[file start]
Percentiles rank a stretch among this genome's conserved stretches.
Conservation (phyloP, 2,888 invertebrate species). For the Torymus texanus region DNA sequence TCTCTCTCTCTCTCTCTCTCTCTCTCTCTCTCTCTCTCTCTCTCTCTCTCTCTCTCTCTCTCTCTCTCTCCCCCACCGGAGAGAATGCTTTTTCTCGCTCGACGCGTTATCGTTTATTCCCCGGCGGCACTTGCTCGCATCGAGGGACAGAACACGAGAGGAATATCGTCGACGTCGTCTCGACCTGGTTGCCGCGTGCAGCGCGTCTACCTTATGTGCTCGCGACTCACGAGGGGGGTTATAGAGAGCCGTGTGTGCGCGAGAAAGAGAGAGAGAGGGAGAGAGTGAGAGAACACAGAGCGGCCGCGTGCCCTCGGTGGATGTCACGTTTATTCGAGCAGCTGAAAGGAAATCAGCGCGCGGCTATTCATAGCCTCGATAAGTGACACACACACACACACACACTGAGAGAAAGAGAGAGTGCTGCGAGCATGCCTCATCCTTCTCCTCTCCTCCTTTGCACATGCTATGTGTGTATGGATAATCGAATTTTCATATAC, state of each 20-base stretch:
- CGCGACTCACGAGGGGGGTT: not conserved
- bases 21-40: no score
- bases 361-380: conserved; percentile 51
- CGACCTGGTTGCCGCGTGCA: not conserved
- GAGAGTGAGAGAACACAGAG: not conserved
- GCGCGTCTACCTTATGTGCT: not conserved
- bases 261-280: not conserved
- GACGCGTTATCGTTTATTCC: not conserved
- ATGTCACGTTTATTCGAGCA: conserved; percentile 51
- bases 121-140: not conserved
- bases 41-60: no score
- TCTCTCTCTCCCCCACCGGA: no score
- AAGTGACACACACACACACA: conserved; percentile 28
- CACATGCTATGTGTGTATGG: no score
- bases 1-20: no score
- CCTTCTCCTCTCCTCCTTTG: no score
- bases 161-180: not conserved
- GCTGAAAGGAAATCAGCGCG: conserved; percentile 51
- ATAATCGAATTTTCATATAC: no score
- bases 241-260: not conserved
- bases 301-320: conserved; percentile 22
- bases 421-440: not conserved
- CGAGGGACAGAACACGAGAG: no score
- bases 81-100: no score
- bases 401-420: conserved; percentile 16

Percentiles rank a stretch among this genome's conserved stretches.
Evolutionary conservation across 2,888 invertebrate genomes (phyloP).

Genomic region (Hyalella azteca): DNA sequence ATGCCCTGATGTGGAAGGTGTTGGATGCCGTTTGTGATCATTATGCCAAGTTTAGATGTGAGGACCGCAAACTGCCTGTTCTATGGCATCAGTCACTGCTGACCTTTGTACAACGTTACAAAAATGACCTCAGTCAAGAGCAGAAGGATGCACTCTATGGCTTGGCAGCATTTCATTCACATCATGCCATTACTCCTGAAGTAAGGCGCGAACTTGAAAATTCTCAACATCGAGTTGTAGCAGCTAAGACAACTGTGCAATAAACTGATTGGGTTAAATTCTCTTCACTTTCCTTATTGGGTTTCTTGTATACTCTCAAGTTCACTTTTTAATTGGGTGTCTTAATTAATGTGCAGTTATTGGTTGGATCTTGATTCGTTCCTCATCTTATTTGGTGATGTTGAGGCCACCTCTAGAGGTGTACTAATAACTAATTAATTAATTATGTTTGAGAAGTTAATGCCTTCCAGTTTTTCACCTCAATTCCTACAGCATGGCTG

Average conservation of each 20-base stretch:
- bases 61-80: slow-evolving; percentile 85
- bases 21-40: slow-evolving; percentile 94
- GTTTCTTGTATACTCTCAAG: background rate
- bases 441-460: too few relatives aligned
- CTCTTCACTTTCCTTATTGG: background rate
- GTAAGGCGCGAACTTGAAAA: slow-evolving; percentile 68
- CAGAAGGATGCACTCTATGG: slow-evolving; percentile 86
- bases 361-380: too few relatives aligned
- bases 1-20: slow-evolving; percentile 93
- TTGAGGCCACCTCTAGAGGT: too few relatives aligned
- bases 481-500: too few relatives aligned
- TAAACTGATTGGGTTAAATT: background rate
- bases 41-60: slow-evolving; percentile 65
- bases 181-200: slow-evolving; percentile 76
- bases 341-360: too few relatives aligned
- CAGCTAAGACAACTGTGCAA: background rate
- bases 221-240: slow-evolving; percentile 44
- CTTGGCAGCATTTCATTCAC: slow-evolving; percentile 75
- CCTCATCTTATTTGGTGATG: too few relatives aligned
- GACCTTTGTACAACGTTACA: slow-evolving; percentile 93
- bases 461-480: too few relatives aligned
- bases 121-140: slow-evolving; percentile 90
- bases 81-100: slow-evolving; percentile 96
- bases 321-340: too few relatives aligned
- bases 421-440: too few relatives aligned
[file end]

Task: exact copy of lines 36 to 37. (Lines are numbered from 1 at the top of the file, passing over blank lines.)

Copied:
- CTCTTCACTTTCCTTATTGG: background rate
- GTAAGGCGCGAACTTGAAAA: slow-evolving; percentile 68